Review Summary: A contrast of white-knuckled excitement and tedium.
For most people, Zakk Wylde needs no introduction. At this point he’s reached the same level of recognisability a McDonalds logo would have on you if you were into heavy music as much as eating burgers. A stark contrast to his introduction in the music world, playing for Ozzy Osbourne as the skinny, handsome guitar player with long blonde hair. After spending a sum of time with Ozzy, Zakk eventually went off to start his own band in the form of Black Label Society; donning the iconic biker image of leather vests, skulls and bandanas, with an impressive beard and Thor sized arms to back it up. Matching the aesthetic was a sonic palate of several influences: blending crusty southern-riffs and Pantera grooves, with the kind of claustrophobic energy associated with 90’s alt-rock albums. Black Label Society offered it all: from the cool look, to the technical proficiency and grinding grooves embedded in songs, as a result it didn’t take long for Zakk and co. to cut a name out for themselves.
Just shy of 20 years under the moniker, Grimmest Hits
– not to be confused with being a “Best-of” record, a mistake I and many others made – is an album that delivers exactly what you’d expect a Black Label Society LP to do. “Trampled Down Below,” the opening track, welcomes you to a beautiful string arrangement before quickly introducing a fat, punchy bass as it pins its Rage Against the Machine style groove to the floor so the rest of the band can slam it into gear, while Zakk delivers a vocal performance of benign elongated, Alice in Chains-type croons over the pummelling riffs and cheeky licks. And this template is the mainstay of the entire record. The production choice is a thundering bass which sits predominantly throughout the mix, a decision I feel works in the album’s favour as it leaves a bucket load of room for tracks like “A Love Unreal” and “Room of Nightmares” to breath, creating a weighty gravity for when the guitar solos get introduced. Grimmest Hits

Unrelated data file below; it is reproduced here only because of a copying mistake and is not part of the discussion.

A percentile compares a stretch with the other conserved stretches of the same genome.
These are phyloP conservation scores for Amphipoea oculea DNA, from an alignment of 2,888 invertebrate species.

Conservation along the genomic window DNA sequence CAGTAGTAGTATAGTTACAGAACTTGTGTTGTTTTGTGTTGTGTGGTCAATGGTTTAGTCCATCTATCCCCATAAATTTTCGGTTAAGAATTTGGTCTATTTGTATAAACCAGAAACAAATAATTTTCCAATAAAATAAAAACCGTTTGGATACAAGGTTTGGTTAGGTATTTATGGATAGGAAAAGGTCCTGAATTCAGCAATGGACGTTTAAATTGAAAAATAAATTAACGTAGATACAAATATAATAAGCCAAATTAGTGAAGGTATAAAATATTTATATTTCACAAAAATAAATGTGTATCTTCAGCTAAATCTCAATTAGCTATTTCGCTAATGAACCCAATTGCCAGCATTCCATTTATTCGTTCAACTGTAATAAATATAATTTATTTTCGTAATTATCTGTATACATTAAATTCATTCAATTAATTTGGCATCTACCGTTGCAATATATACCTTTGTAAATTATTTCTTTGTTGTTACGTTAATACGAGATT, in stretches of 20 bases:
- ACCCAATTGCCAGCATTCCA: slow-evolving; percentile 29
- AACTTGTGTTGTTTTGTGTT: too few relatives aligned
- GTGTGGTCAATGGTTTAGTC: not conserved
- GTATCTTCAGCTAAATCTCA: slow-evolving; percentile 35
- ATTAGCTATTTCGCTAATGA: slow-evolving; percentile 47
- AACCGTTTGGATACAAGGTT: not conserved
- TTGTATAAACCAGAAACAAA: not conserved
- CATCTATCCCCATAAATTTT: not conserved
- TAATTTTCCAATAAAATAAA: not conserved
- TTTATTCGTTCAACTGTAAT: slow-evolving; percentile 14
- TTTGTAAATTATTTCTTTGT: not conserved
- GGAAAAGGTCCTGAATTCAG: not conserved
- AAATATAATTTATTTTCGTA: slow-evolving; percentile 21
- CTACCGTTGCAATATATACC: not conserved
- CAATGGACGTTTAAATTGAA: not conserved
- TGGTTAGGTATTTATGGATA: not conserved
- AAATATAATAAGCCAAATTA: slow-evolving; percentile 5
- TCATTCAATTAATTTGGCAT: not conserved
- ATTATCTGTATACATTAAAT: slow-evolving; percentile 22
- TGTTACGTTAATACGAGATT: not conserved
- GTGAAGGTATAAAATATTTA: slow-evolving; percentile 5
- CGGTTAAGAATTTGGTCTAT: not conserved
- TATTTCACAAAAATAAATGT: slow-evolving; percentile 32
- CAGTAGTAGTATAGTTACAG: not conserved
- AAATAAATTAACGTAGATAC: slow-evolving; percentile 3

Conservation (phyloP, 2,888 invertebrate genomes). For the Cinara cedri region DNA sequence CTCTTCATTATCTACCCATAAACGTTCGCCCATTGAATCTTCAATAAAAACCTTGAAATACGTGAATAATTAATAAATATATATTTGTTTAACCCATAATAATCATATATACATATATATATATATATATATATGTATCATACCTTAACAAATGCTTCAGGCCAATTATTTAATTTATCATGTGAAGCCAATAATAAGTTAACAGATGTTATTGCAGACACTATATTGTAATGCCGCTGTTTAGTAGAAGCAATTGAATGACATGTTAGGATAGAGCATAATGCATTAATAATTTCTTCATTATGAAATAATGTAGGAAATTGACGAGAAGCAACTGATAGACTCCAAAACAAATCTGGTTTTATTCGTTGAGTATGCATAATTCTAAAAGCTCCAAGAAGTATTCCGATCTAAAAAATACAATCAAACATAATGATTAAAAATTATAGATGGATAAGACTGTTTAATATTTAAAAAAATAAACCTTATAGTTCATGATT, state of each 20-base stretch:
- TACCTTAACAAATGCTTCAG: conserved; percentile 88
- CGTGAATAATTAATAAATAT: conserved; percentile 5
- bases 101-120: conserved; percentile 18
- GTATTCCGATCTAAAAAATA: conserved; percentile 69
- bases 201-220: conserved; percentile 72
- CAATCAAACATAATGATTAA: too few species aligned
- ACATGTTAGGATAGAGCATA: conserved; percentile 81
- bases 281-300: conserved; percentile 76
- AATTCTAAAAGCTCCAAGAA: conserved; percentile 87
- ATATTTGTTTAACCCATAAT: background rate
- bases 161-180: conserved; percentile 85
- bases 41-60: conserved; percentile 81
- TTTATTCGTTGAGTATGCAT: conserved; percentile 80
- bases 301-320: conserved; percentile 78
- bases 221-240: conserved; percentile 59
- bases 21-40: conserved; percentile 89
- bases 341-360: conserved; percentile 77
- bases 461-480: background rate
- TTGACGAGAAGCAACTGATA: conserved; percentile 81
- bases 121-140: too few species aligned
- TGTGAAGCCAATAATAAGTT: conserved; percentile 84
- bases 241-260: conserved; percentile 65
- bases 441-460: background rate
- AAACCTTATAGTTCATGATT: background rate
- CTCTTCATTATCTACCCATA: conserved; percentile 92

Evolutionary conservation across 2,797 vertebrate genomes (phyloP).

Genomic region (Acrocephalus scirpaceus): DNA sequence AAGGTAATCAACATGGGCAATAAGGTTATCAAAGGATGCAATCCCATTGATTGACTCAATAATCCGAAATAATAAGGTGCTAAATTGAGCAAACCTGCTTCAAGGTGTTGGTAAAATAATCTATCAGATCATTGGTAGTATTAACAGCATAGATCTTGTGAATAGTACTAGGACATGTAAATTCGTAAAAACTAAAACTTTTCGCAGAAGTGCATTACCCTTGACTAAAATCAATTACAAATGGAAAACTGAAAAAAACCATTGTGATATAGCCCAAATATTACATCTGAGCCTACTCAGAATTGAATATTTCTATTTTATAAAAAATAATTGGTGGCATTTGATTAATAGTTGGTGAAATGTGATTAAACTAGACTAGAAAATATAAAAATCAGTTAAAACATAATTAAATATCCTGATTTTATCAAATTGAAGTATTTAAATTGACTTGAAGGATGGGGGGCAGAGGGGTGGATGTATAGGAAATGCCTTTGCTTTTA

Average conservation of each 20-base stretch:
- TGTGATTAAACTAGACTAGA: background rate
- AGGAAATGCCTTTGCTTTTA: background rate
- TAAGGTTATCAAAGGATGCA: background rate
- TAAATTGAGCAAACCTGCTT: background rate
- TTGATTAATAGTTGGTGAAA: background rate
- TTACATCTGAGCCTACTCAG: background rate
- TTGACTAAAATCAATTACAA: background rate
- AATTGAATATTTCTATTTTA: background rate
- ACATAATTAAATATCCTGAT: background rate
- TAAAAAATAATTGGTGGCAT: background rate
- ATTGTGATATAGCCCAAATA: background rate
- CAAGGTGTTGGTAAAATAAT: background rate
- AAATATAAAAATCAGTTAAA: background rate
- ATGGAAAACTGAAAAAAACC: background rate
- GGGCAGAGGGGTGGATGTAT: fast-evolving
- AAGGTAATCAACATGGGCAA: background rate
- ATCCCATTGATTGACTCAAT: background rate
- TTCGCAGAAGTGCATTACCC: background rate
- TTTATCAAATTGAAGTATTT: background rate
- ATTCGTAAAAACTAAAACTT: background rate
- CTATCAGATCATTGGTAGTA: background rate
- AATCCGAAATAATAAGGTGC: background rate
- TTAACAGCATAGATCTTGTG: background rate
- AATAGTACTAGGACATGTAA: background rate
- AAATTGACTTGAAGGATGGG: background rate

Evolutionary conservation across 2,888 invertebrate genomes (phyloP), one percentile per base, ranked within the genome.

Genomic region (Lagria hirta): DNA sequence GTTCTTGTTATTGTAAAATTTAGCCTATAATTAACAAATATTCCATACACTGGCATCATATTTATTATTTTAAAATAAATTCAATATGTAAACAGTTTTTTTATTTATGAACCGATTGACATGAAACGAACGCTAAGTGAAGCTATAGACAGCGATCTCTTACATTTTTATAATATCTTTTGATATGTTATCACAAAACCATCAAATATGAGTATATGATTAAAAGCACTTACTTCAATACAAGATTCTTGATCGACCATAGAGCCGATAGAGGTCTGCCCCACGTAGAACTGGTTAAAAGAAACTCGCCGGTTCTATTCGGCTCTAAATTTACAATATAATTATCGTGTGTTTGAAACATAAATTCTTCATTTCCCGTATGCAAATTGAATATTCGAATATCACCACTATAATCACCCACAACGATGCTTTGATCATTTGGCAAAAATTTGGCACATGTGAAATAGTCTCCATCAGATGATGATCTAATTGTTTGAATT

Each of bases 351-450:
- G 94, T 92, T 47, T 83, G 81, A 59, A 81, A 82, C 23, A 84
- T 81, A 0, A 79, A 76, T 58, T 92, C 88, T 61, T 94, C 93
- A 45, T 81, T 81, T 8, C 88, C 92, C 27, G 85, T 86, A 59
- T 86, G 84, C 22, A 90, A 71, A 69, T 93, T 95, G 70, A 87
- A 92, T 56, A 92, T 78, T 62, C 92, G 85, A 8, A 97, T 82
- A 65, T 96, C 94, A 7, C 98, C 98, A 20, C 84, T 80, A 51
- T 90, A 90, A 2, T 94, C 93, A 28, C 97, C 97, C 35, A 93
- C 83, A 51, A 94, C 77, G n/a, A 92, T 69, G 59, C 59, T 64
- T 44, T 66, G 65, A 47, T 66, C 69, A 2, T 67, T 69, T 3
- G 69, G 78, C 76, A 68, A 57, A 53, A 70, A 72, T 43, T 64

mainstay is mid-tempo tunes, and rarely does it shift past that speed, apart from when it gets to the album breathing ballads of “The Only Words,” “The Day That Heaven Had Gone Away” and “Nothing Left to Say,” which offer up a nice break and moment of respite from the wailing solos and fist-pumping rhythm section.
However, I can’t shake the niggles which plague this album. The record feels like it was dug up and found inside a time capsule; even if it will please BLS
fans, it’s a little too formulaic and predictable for my liking. Zakk’s smooth vocals and, at times, excellent melodies adequately do the job, but they have a tendency to remind you he played with Ozzy; frequently ripping him off during the high-octane numbers as he does the aggressive roars to keep up with the theme of the music. Equally, lending a little too much influence when he shifts to the more melancholic style, sounding like he should be in an Alice in Chain’s cover band than his own. Don’t get me wrong, his vocals are great on this, but the only time he sounds natural is on the ballad tracks where he doesn’t have to accommodate a particular mood. Other problems stem from the unwavering mid-tempo, a cause and effect that results in the decent riffs becoming a little repetitive by the time you get to the halfway mark of this thing. The open swing from the rhythm section is a welcoming positive and the solos are always interesting to hear, but the album’s lack of variety and derivative nature makes the overall experience feel like a run-of-the-mill grunge, alt-rock album from the 90s. Still, this is yet another solid offering from the band, and if you’re a fan of Zakk and his band there’s a lot to be enjoyed here.
SPECIAL EDITION: N/A